Getting a NT PhD and the Job Market

Lately I have received a flurry of questions about the job market for PhD students who wish to teach in a university or seminary.  Here are some questions I have received and my reflections.

WHAT IS THE JOB MARKET LIKE?
It has always been bad odds for PhD candidates, but because of the ‘economic crisis’ in America, it has gotten much worse.  For one of the positions I applied for, there were over 100 candidates and it was not even a high-profile school.  So, for those early on in the process, I suggest you really explore your calling and be ready for the challenges ahead.  If you are unsure about doing a PhD and are jumping into it with a wishy-washy attitude, do the rest of us a favor and bow out! :)
NB: New TEstament is always a more flooded area than any other because it gets so much attention in Seminary curricula and also from the pulpit.  At Durham, the NT people outnumber the OT 2:1 (if not more).  In my latter years in seminary I was considering switching over to OT for the job prospects.  I just did not find Ugaritic that interesting…
HOW MANY ARTICLES SHOULD ONE AIM TO WRITE IN THEIR PHD AS FAR AS IMPRESSING POTENTIAL EMPLOYERS?
That is a difficult question to answer for many reasons.  First of all, it depends on the kind of institution in which you want to teach.  Obviously it is quite critical for a research university (like Duke or U. of Chicago), but it matters less to a teaching-intensive institution (as seminaries are mostly classified).  Also, the key to finishing your PhD and getting a job is completing your dissertation and you should not take on too many projects that would distract you from that.  Finally, though it can be a time-saver to pre-publish as articles portions of your thesis, some PhD programs prohibit or strongly discourage this.  Do your homework to know if this is even feasible.  Having said all of that, I advise NT students to aim for having at least 1 article published in a respected, credible peer-reviewed journal (JBL, NTS, NovT, JSNT, CBQ, etc..).  It is ideal to have three articles published by the time you are interviewing (IMHO).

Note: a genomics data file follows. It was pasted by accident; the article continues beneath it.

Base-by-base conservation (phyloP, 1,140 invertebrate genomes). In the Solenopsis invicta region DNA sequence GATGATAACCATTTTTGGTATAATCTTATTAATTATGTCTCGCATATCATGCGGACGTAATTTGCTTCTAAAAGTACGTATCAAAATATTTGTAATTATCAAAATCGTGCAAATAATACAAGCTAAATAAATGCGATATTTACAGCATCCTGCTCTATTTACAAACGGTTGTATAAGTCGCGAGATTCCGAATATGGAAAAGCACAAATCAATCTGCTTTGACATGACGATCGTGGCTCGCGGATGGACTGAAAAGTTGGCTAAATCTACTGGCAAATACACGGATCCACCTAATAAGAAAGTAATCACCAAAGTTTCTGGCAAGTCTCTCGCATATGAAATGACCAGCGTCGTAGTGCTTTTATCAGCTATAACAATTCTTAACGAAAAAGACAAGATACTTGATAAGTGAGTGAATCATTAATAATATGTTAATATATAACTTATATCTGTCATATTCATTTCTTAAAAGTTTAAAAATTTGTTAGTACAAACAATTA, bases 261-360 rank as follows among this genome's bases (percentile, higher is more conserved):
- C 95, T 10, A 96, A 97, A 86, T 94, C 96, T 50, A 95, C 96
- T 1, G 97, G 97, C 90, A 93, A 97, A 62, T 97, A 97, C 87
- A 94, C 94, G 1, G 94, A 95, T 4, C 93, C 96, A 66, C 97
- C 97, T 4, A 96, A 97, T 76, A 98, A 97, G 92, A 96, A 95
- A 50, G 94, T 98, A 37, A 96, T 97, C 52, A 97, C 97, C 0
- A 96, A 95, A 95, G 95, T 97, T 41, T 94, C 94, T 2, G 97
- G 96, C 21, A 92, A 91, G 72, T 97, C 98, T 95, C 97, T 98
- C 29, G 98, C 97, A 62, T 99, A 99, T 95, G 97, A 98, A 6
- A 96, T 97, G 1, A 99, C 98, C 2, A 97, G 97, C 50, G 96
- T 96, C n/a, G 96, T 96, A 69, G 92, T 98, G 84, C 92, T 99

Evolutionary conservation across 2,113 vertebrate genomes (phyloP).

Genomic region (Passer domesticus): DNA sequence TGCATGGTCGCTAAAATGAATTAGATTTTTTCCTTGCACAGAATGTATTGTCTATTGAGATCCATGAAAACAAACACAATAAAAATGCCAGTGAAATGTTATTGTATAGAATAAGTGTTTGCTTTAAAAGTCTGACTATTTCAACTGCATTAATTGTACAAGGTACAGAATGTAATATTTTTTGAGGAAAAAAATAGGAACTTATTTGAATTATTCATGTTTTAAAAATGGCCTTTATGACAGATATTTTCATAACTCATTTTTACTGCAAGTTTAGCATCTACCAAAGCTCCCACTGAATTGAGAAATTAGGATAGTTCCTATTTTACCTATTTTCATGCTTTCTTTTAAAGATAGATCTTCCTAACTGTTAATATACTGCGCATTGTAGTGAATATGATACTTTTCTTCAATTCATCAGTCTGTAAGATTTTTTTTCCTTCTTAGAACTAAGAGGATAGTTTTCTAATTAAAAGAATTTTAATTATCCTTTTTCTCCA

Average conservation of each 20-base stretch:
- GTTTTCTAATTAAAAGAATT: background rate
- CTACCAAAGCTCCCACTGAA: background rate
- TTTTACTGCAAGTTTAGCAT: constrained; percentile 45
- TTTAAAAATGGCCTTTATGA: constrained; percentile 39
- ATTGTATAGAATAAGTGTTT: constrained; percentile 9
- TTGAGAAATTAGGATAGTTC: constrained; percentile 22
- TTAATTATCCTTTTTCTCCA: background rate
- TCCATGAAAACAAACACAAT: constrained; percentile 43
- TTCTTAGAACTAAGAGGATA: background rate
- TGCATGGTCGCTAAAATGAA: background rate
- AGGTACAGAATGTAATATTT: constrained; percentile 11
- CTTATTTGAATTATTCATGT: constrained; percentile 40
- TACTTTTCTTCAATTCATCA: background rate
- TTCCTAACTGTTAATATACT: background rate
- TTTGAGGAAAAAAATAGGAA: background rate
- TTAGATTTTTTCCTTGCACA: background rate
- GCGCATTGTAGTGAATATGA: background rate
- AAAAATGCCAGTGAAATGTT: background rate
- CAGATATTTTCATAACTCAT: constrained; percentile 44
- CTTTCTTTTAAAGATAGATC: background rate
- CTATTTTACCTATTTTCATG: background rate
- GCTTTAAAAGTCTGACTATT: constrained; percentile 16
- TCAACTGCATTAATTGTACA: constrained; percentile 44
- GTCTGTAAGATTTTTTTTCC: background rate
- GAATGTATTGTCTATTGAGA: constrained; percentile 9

WHEN IT COMES TO FACTORS FOR GETTING HIRED, HOW MUCH DOES THE INSTITUTION MATTER?
This is also a challenging question because it varies from one search committee to another.  Look at the institutions where you want to teach and see where their profs got their Phds.  That is the best indicator of their preferences.  When push comes to shove and they have 1oo applications, it can’t hurt to be at Cambridge or Princeton.  In many ways, though, the recommendation from a good, well-respected supervisor, even from a non-ivy-league institution, can go a long way.

HOW RECOGNIZABLE ARE THE UK SCHOOLS (OTHER THAN OXFORD AND CAMBRIDGE) TO AMERICAN INSTITUTIONS THAT ARE HIRING?

If the American institution where you are applying to teach has a biblical studies department, then they have professors who hopefully stay current in the field and will recognize that Loveday Alexander taught at Sheffield, that John Barclay is at Durham and that Bruce Longenecker is/was at St. Andrews.  If you are in more of a comparative religions situation at a smaller liberal arts college, that may be more of a challenge.  Evangelical seminaries usually are fine with the UK schools because so many American evangelical academics study at Aberdeen, St. Andrews, and Durham.

DO YOU HAVE ANY ADVICE ON FUNDING NOW THAT THE ORS IS BEING PHASED OUT?

No.  Sorry.

WHAT ARE THE MOST IMPORTANT FACTORS FOR GETTING HIRED?

The challenge is that each search committee is going to be different and it depends on the overall quality of the applications.  The honest-to-goodness best way to get hired is to (1) have a good PhD institution, (2) publish some , (3) teach some, (4) have impeccable recommendations, (5) do some administrative work (sitting on committees), (6) do some paper presenting, (7) keep up contacts from your undergrad and Masters institutions, and (8) write an original and thought-provoking dissertation, and (9) impress the search committee with your communication skills, ready-at-hand knowledge, down-to-earthness, other-centeredness, and interdisciplinary.  Oh, and that you are both a team player and an independent researcher.

Ok, I guess I was being a little facetious.  I would prioritize, institution, publications, and networking.  Good luck!

About these ads

5 thoughts on “Getting a NT PhD and the Job Market

  1. Thanks Nijay, it’s good to have a heads up. Hopefully, by the time I walk away with a PhD (in several years and tears), the economic situation will have improved, but it’s good to have a heads up now so I can get these projects you mentioned going.

  2. Thank you Nijay.

    How would you rank the job prospects for OT, Church History, Historical Theology, and Patristics doctoral students (compared to NT PhDs)? Just curious.

  3. As long as we’re talking about specific fields, what about prospects in developing fields like Theology and Culture/Arts/Public Policy, etc.? Are these just fad fields, or is there a substantial wave of “Theology And” programs, and therefore a substantial number of newly-created or restructured openings?

Leave a Reply

Fill in your details below or click an icon to log in:

WordPress.com Logo

You are commenting using your WordPress.com account. Log Out / Change )

Twitter picture

You are commenting using your Twitter account. Log Out / Change )

Facebook photo

You are commenting using your Facebook account. Log Out / Change )

Google+ photo

You are commenting using your Google+ account. Log Out / Change )

Connecting to %s